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|Title:||Phylogenetic relationships and some life history parameters of the European bitterling|
|Authors:||Zaki, Shama Abdul Haleem|
|Presented at:||University of Leicester|
|Abstract:||Bitterling fishes lay their eggs on the gills of living freshwater mussels and are valuable models in behavioural and evolutionary ecology. To develop a fuller understanding of the coevolutionary relationship between European bitterling and mussels an aim of this study was to conduct a phylogenetic reconstruction of the colonisation of Europe by bitterling, and to resolve the taxonomic question of whether eastern and western populations of bitterling represent the same species using genetic and traditional morphological/meristic methods. A second aim was to obtain a better understanding of the life-history parameters of R. amarus in Europe, including larval growth parameters.;Previous studies have suggested the European bitterling is either a single species with a wide but discontinuous geographic distribution, or a complex of species. Morphometric and meristic data identified differences between three putative species; with a clear distinction between the eastern Asian Rhodeus sericeus sensu stricto, western European bitterling R. amarus and colchian bitterling, R. colchicus. Polymorphism in the mitochondrial DNA control region was predominantly due to insertion/deletion events, making phylogenetic inference difficult. Cytochrome b data produced a phylogeny with strongly-supported differentiation between a clade of two R. sericeus haplotypes and a clade of six R. amarus/colchicus haplotypes. The starlike topology of the R. amarus/colchicus haplotypes in a minimum spanning network suggested a rapid radiation in this clade. The results are consistent with an hypothesis of relatively ancient divergence of R. sericeus from R. amarus/colchicus and more recent and rapid differentiation between R. amarus and R. colchicus..;Analysis of otolith microstructure demonstrated a relationship between mussel availability for spawning and length of spawning season. In addition, these data strongly suggest the onset of exogenous feeding by larval R. amarus while still in their mussel host.|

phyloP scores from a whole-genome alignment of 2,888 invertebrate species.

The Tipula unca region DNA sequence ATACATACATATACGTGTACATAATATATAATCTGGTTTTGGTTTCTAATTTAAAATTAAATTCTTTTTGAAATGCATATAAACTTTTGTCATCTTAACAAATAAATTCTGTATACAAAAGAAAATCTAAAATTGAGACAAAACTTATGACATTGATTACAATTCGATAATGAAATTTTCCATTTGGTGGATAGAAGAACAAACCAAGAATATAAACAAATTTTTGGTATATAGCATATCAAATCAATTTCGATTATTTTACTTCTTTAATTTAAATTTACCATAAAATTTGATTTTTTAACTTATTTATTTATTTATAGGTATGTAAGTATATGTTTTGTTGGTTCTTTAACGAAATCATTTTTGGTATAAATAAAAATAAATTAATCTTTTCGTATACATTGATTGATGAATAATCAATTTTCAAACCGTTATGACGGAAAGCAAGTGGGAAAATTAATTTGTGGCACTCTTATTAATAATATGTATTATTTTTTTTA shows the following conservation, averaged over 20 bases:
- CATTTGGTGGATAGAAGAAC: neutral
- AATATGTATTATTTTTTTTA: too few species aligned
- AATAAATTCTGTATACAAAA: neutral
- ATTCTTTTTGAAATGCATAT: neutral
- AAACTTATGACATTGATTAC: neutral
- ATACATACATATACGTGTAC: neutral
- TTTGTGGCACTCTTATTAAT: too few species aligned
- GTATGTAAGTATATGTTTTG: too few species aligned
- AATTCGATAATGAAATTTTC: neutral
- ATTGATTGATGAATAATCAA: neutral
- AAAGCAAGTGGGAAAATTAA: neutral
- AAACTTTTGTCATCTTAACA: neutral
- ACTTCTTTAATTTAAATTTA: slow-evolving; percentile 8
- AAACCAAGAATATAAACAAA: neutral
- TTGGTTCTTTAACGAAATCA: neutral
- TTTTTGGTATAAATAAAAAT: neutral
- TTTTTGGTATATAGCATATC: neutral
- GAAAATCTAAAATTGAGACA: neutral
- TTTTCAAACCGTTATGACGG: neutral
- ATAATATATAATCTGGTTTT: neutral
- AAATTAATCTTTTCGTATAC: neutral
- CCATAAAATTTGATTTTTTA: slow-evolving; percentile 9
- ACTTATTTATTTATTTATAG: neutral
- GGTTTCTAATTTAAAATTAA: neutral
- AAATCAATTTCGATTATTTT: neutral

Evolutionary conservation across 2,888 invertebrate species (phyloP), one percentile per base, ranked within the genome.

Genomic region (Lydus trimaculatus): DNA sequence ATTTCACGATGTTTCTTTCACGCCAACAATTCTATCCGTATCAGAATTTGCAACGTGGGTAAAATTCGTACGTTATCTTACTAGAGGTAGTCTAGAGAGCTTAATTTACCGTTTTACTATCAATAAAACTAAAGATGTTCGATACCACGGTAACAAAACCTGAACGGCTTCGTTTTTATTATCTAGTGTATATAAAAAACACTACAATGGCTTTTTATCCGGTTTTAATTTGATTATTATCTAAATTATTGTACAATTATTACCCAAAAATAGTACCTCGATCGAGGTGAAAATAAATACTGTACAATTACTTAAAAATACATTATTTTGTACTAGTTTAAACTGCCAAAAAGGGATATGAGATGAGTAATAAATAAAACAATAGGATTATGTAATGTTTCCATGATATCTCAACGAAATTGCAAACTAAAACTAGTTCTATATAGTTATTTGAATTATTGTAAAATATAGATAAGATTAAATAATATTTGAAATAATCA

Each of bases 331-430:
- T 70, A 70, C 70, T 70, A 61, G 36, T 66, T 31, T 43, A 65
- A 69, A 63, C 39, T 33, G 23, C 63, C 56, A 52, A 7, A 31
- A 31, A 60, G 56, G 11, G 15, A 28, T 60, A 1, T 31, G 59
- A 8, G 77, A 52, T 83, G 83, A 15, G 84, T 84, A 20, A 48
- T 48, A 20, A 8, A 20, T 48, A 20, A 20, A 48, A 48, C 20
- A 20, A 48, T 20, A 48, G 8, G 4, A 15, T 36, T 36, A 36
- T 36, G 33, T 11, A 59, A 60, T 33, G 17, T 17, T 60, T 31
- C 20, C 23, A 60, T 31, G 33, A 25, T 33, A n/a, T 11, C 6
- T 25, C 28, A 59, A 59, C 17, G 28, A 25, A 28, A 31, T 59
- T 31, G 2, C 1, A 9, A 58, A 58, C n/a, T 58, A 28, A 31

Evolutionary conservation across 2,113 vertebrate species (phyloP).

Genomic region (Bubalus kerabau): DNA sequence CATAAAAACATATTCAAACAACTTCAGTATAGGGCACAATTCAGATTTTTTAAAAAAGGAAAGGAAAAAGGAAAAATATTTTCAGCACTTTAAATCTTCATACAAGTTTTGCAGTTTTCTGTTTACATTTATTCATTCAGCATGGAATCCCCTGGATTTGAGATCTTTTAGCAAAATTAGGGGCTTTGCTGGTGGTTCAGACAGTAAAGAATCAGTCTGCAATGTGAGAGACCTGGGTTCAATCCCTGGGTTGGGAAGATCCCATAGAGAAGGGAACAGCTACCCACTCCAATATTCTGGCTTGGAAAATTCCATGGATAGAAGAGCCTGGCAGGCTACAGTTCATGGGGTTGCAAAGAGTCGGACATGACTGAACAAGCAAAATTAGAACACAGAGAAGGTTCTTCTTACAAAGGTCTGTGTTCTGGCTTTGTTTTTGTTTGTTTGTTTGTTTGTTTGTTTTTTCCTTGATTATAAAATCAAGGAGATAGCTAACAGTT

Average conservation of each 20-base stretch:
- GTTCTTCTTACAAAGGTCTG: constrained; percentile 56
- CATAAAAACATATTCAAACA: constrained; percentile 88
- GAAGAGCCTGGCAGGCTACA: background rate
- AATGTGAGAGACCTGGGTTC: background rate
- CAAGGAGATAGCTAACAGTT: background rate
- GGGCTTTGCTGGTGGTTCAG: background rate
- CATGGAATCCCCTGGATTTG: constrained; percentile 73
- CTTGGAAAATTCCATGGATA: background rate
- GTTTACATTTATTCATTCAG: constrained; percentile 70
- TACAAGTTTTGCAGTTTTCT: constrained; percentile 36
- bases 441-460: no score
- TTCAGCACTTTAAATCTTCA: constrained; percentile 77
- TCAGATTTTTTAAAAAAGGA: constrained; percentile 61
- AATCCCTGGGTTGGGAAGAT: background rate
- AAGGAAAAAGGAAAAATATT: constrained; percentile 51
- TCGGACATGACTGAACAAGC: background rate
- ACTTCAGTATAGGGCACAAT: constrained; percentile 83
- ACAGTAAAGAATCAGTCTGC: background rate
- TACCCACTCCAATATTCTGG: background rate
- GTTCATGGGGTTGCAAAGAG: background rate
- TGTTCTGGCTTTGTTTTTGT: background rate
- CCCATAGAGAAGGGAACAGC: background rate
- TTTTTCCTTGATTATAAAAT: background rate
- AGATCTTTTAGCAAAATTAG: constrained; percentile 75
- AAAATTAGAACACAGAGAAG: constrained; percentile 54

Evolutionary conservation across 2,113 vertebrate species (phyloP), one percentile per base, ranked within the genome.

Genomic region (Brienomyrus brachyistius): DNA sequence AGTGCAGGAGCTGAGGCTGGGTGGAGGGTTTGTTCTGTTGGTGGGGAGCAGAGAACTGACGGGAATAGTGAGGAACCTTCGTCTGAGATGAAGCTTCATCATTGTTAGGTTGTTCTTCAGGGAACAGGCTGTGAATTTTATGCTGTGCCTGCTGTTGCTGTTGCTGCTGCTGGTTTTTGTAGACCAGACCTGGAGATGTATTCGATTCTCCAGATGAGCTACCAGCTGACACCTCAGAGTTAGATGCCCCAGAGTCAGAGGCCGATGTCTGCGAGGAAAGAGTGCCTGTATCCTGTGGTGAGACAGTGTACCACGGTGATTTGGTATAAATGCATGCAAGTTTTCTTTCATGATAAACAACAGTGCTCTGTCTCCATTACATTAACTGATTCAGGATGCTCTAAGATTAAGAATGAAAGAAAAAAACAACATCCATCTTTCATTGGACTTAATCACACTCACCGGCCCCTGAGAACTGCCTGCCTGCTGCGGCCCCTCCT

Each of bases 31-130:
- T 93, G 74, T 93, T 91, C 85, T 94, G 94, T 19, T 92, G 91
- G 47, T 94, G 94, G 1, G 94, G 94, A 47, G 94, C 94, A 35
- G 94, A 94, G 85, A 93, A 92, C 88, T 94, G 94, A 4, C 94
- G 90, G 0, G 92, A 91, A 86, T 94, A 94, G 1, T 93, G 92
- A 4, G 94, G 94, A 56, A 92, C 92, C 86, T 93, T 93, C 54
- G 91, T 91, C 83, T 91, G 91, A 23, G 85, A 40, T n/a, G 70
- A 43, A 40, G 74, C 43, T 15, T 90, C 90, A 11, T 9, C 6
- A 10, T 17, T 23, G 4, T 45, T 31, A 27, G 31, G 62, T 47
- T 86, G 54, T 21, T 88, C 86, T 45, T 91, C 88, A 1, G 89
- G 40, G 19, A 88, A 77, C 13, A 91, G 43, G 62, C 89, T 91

|Rights:||Copyright © the author. All rights reserved.|
|Appears in Collections:||Theses, Dept. of Biology|
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